I wanted you to see what real courage is, instead of getting the idea that courage is a man with a gun in his hand. It's when you know you're licked before you begin but you begin anyway and you see it through no matter what. — Atticus Finch, in Harper Lee's novel To Kill a Mockingbird
IN TODAY'S WORKSHOP... we talked about the virtue of courage. We heard a wisdom tale from Japan about a courageous farmer. We explored ethical dilemmas and songs people have used in different times and circumstances to bolster their courage.
Have you seen the bumper sticker or tee shirts with this saying?
Lord, help me be the person my dog thinks I am.
Sometimes we act courageously because we do not want to disappoint those we love. Sometimes, we care especially about emulating the good qualities of people we admire and respect. Is there someone in your life whose example helps you stand strong and act with courage? Who are your heroes? You may have a famous hero, like Rosa Parks, and you may also have heroes who are your relatives, or even fictional characters. Tell someone about one of your heroes who sets an example for courageous behavior.
"Dude, You Have No Qur'an!"
In today's Internet age, a small act of courage captured on camera can inspire millions of people. On YouTube, watch this footage of an everyday hero standing up for religious diversity. Jacob Isom stopped a Qur'an burning in Texas by grabbing the kerosene-soaked holy book off a lit grill. (Notice that the majority of people protesting the burning are UUs, though Isom is not identified as such.)
Profiles in Courage in Books and Movies
Courage comes with many different faces. Profiles in Courage (New York: HarperCollins, 1956) is the title of a popular book by President John F. Kennedy. The quote for this workshop comes from the movie To Kill a Mockingbird (1962, directed by Robert Mulligan) based on the novel by Alabama author Harper Lee. In the story, a young girl learns about courage and justice from the example of her father.
Here are other movies demonstrating courageous acts:
- Stand and Deliver (PG, 1988, directed by Ramon Menendez) is a true, but less obvious story about courage. A stubborn and dedicated teacher struggles to inspire his Latino students to achieve academic excellence, overcoming obstacles such as parental objections, pregnancies, and threats and humiliations from officials.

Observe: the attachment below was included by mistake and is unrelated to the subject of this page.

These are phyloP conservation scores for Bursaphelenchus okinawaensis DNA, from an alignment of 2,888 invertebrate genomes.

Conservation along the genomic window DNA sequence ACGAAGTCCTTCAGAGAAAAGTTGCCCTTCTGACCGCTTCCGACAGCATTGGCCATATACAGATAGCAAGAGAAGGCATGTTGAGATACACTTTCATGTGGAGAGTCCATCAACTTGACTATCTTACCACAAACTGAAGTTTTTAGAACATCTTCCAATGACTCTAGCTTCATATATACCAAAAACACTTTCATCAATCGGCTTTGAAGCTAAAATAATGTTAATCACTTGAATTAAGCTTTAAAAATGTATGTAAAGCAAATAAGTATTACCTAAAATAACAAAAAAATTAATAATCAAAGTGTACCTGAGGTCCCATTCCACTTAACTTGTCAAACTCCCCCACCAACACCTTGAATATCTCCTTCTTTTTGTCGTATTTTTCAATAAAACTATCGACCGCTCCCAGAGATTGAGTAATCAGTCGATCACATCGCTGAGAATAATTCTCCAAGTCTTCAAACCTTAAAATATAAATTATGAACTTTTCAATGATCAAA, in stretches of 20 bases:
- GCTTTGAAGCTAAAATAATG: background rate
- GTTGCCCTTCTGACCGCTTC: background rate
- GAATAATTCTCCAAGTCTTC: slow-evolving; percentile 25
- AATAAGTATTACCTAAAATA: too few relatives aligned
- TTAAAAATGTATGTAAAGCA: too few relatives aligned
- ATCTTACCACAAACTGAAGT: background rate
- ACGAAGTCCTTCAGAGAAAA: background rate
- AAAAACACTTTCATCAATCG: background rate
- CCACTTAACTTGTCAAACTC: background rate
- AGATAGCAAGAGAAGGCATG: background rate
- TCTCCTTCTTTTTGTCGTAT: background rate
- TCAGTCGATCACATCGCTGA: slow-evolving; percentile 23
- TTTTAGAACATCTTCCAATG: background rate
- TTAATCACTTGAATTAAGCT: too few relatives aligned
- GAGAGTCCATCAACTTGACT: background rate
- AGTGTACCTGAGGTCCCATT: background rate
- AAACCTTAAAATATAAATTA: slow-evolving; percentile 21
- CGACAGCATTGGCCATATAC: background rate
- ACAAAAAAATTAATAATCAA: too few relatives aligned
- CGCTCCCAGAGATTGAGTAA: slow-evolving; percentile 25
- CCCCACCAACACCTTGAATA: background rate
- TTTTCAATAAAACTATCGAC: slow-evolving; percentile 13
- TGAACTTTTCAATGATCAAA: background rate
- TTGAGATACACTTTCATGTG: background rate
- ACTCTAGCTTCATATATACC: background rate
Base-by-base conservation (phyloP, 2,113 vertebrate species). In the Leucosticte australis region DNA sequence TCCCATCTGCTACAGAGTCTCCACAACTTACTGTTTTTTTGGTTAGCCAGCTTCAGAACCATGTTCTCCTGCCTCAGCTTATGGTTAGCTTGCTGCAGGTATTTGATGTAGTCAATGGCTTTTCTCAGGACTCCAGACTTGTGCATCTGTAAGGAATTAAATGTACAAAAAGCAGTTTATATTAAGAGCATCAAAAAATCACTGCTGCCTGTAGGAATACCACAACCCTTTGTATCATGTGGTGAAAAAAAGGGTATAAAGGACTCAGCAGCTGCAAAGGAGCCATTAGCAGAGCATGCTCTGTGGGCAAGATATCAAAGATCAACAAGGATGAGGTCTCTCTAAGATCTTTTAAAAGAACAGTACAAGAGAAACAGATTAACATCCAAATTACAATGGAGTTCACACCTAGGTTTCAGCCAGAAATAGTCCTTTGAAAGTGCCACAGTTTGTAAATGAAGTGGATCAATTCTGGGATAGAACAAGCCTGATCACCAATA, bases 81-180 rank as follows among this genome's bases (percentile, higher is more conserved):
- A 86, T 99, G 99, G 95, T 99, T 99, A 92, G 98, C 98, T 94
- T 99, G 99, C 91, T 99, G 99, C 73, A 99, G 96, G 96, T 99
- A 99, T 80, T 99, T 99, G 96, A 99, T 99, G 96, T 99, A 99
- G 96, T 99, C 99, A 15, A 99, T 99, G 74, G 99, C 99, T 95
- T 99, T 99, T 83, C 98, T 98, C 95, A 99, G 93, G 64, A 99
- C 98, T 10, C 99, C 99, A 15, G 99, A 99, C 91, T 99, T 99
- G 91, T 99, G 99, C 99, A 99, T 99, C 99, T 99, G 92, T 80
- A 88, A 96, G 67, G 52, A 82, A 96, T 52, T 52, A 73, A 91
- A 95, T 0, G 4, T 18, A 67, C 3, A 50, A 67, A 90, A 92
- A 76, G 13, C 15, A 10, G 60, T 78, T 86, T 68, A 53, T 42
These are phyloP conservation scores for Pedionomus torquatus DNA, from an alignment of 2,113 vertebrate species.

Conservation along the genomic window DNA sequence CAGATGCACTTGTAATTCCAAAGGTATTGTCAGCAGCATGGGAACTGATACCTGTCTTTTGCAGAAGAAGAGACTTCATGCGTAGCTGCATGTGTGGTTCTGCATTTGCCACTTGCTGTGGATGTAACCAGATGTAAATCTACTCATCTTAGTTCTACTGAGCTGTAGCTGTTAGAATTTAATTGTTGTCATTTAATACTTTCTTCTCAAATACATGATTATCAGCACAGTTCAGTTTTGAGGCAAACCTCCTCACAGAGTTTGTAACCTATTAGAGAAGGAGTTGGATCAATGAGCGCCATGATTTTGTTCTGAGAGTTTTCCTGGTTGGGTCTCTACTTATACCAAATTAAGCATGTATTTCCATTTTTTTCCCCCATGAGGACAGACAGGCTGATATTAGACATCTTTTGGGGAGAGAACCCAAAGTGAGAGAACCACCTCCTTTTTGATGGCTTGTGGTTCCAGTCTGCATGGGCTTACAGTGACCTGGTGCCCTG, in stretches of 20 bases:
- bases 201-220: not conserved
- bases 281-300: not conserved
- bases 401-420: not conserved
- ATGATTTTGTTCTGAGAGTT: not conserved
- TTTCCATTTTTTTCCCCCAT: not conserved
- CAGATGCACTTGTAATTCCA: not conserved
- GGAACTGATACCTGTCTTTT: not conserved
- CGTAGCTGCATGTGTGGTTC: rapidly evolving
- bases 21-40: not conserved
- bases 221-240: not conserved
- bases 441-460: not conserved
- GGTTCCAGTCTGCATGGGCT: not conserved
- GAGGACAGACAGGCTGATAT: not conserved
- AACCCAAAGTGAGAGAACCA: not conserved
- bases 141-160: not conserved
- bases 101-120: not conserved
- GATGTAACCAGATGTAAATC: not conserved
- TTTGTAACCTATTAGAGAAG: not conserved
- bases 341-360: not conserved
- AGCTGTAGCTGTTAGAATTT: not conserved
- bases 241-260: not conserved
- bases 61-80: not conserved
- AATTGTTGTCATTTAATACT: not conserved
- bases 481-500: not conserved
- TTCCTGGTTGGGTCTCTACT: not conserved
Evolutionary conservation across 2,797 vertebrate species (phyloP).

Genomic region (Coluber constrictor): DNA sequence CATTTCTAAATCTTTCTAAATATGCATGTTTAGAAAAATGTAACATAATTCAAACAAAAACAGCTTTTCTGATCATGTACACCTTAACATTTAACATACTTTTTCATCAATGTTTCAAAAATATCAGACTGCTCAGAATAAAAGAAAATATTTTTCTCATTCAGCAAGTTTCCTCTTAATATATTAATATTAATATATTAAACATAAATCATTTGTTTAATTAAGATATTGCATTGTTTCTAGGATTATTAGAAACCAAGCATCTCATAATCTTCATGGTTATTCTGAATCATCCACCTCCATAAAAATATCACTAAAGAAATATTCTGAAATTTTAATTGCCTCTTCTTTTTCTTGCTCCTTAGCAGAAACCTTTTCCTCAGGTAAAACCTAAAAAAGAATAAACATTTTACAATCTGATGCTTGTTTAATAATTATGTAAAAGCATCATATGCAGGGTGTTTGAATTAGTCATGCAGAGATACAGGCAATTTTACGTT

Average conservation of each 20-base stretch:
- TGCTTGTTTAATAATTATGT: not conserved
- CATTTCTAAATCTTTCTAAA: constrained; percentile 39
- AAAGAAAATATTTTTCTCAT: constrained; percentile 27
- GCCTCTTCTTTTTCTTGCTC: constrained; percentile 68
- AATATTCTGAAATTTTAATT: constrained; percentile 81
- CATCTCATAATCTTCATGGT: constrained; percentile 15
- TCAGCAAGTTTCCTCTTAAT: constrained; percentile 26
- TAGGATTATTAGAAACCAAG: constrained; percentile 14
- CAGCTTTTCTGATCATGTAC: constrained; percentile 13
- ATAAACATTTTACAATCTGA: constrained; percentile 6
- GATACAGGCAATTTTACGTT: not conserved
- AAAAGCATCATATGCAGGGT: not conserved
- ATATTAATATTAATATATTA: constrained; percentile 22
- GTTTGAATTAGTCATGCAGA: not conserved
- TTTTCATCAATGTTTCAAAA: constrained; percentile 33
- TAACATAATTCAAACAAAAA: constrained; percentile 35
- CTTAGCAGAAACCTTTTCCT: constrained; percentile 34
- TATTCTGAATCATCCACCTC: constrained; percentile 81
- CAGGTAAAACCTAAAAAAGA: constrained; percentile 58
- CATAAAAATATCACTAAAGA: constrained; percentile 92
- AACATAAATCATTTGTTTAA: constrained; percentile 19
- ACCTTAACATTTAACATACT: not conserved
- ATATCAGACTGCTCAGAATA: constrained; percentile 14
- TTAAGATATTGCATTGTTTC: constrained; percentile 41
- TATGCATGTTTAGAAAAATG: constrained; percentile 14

- 12 Angry Men (1957, directed by Sidney Lumet) is a classic film about the courage of one person to stand alone against the majority.
- Stranger Than Fiction (PG13, 2006, directed by Marc Forster) is an odd, wonderful film about a meek man learning who faces death with courage.
- More movies: Horton Hears a Who (also a book), The Autobiography of Miss Jane Pittman, It's a Wonderful Life, In and Out, Erin Brockovich, Rabbit Proof Fence, Temple Grandin, Gorillas in the Mist, Babe, Silkwood, A Raisin in the Sun, Hairspray, Philadelphia, and Rudy.
- Documentaries about real life heroes include as Who Are the DeBolts (and Where Did They Get 19 Kids)?, The Times of Harvey Milk, and The Education of Shelby Knox. Do you have a favorite movie about courage?
Youth Courage Awards
Openly gay screenwriter, director, and producer Colin Higgins (Harold and Maude, Nine to Five) established the Colin Higgins Foundation in 1986 to support causes he believed in. Colin died from complications due to AIDS in 1988. To honor his memory, the foundation started giving Youth Courage Awards for bravery in the face of discrimination, intolerance, and bigotry based on sexual orientation and/or gender. Meet the 2011 honorees here.
The Cowardly Lion
If you have read or seen the 1939 film version of The Wizard of Oz, you know that the Cowardly Lion goes to Oz to request courage. Watch the movie again and note the times he acts with courage. Of course, his cowardliness is funny, too. Here is a link to one of his funnier moments, on a website for Best Speeches in Film. You can play the clip to listen to it, too.
The Strange Familiar
On YouTube, listen to "Courage Is... " by The Strange Familiar. You can see by the comments that this song has inspired many people. ABC Family aired the song in a 2008 episode of The Secret Life of the American Teenager.